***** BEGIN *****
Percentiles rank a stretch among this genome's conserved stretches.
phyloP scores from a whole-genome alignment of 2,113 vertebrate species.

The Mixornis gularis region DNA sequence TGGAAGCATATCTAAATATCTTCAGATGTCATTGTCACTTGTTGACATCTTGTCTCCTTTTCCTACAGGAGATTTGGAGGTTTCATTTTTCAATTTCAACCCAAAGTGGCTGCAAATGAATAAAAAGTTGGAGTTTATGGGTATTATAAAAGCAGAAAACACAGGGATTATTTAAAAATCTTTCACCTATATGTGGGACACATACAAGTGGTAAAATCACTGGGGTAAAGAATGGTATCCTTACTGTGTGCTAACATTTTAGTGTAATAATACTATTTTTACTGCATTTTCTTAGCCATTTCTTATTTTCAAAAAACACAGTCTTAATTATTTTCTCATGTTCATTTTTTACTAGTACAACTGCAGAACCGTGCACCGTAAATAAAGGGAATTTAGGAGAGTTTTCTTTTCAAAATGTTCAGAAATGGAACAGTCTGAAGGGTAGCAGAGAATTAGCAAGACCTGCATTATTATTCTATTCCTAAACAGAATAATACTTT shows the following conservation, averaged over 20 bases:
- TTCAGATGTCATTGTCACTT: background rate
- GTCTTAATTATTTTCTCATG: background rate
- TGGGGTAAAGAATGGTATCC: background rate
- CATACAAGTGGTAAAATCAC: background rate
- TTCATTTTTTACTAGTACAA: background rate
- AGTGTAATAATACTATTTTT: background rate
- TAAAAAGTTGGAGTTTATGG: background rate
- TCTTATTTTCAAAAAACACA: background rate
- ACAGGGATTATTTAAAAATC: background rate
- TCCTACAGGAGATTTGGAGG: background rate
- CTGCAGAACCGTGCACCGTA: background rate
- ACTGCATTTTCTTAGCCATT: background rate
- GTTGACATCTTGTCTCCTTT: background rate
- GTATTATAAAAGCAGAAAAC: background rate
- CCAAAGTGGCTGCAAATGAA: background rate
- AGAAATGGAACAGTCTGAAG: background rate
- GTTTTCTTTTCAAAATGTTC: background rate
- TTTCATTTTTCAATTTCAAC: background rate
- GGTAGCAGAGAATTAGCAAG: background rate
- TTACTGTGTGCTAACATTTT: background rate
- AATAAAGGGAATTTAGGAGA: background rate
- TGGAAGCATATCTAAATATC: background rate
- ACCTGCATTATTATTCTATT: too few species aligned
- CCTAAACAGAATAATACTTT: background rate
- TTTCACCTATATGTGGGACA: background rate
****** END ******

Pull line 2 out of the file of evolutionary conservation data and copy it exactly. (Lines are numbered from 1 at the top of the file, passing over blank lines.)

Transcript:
phyloP scores from a whole-genome alignment of 2,113 vertebrate species.